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Book Reviews

The Color of Silence

by Liane Shaw

Liane Shaw’s poetic novel of grief and friendship examines the vast difference between how we perceive ourselves and how others perceive us. 

Wallowing in self-hatred following the accidental death of her best friend, 17-year-old Alex stops talking, her self-imposed silence a manifestation of bottled-up grief and guilt. When Alex is ordered to do 200 hours of community service for her part in the car accident that took her friend’s life, she finds herself working in a hospital with Joanie, a girl her age who is severely disabled and physically unable to speak. With nothing to occupy her other than a colourful gem necklace hanging over her bed, Joanie entertains herself with positive memories of school and a boy she once had a crush on.

Told from alternating points of view, the book nicely balances the girls’ perspectives by playing with their perceptions of reality, such as their initial reactions to one another and to hospital staff, showing that much of what they experience actually arises from their senses of self.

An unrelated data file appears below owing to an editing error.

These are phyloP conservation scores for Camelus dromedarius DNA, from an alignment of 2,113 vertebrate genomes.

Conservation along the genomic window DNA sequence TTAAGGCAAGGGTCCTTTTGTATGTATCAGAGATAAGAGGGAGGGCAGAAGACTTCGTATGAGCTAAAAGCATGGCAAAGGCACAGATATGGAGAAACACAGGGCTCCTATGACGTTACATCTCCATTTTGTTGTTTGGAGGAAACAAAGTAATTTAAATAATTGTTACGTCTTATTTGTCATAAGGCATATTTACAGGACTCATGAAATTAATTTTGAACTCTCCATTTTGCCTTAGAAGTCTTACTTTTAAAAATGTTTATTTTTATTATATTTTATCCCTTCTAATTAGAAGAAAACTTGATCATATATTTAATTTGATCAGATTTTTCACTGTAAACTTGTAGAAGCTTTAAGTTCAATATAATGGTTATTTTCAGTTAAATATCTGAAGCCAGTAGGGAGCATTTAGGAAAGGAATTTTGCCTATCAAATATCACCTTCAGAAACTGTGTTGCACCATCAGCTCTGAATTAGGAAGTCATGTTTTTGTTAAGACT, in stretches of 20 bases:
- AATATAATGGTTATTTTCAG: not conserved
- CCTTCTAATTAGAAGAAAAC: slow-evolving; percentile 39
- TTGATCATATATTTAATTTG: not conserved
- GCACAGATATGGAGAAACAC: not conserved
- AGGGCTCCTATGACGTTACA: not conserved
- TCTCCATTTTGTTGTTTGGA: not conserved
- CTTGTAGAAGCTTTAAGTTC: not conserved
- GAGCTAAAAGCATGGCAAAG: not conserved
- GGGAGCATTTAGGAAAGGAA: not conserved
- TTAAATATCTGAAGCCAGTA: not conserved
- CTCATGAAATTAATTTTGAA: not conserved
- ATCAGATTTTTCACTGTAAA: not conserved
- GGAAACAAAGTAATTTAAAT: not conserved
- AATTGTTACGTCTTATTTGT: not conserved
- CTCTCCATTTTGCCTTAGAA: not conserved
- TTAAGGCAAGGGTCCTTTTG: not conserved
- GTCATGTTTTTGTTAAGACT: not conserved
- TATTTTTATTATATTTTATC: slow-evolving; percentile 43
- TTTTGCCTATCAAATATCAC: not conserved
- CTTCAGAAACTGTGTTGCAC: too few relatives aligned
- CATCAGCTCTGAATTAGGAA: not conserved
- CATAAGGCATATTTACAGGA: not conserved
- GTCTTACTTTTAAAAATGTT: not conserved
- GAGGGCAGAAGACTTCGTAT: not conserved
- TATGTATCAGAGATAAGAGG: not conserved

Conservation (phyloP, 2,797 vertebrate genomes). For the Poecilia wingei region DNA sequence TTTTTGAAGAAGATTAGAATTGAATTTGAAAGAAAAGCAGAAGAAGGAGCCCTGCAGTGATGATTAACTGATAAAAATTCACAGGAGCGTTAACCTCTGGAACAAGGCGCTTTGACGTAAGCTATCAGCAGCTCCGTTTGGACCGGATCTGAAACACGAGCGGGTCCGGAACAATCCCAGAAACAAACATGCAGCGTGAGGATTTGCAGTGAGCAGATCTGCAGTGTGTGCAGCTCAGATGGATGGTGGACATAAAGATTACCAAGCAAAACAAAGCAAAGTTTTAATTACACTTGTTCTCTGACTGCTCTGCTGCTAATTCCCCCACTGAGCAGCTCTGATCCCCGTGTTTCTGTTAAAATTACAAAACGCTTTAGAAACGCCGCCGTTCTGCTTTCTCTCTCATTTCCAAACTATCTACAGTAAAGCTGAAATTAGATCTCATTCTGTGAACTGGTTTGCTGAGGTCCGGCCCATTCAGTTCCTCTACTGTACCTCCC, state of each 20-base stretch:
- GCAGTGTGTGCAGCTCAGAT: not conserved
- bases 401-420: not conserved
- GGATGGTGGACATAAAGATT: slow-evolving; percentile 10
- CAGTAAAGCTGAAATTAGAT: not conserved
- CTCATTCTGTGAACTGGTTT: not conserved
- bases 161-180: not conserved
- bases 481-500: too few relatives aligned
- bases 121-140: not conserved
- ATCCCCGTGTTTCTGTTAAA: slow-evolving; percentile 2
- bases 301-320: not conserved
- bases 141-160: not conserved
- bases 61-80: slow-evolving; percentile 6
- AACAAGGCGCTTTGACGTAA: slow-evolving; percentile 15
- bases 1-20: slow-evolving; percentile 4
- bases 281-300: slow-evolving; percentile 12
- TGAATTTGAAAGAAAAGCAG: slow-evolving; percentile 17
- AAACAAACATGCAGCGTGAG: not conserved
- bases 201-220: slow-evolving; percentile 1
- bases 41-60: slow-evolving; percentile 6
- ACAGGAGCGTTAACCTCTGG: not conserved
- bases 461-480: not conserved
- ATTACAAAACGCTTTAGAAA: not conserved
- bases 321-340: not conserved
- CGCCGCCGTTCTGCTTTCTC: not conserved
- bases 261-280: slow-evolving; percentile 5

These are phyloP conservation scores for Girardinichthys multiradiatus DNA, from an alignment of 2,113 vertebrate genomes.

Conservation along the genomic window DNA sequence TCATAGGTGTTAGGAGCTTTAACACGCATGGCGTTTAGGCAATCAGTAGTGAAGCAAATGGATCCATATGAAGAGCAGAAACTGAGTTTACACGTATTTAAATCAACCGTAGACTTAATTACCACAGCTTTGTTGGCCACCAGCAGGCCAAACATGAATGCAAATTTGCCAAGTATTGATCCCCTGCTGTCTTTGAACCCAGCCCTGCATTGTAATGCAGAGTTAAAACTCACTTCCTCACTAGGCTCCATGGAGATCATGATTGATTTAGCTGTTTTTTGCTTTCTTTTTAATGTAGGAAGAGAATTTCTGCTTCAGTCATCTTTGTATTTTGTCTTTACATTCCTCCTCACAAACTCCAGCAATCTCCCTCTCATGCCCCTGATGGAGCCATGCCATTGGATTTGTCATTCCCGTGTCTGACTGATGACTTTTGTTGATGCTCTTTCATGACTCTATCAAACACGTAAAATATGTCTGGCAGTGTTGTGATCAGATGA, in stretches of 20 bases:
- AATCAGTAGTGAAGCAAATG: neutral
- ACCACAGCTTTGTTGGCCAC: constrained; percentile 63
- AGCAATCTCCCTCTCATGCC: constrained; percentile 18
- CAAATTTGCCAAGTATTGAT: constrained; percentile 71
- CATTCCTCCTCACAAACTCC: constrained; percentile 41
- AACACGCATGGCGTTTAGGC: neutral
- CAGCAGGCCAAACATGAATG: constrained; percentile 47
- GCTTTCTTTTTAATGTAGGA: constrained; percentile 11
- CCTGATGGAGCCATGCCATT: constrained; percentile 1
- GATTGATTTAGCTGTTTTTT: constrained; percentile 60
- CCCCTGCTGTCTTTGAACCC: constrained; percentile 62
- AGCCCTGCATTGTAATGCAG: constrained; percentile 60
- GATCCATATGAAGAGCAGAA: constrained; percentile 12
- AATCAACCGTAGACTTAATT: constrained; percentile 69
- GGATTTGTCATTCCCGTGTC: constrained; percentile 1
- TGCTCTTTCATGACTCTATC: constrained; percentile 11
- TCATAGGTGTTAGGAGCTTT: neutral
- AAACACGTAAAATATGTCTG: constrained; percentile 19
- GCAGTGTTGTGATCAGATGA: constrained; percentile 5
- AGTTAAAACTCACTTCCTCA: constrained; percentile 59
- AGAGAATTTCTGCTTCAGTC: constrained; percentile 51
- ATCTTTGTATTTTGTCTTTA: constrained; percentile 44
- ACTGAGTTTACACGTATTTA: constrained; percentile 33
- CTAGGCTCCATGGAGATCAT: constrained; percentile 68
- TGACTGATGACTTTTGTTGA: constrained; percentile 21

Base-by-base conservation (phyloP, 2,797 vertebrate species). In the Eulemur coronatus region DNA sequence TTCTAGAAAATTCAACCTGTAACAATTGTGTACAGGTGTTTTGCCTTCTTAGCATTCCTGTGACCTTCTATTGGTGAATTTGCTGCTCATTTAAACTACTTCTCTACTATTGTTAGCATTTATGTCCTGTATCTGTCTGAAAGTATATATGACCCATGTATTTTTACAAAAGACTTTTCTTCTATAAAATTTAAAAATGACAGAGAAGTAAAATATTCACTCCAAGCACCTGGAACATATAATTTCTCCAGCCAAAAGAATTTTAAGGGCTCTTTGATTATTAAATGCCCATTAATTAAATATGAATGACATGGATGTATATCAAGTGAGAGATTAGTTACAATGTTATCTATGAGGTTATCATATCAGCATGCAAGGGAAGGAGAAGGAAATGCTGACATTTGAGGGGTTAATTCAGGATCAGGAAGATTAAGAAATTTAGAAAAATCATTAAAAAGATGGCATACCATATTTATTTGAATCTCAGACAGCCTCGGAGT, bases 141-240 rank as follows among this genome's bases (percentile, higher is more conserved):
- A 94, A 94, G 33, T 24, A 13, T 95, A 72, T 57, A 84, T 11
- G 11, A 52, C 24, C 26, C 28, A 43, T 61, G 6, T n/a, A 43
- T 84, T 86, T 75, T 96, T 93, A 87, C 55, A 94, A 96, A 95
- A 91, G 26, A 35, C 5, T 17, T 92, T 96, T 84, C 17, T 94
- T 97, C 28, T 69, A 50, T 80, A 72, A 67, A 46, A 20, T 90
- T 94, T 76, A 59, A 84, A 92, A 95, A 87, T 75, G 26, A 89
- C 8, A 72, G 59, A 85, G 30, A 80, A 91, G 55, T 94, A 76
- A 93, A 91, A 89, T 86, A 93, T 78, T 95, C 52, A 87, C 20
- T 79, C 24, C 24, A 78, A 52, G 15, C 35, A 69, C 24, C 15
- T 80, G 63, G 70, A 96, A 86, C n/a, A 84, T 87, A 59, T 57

The characters sometimes get lost in their inner monologues, and the didactic explanation of the computerized speech technology used by Joanie detracts from the lyrical prose. But Shaw’s attention to detail in describing Joanie’s heightened awareness of her body and surroundings makes this an excellent resource for educators looking for a book focusing on a character with special needs.

Shaw also carefully integrates themes of colour, music, and the power of words, creating a narrative that plays off an interesting tension between Joanie’s forced silence and Alex’s voluntary one, and imbuing the story with lingering emotional resonance.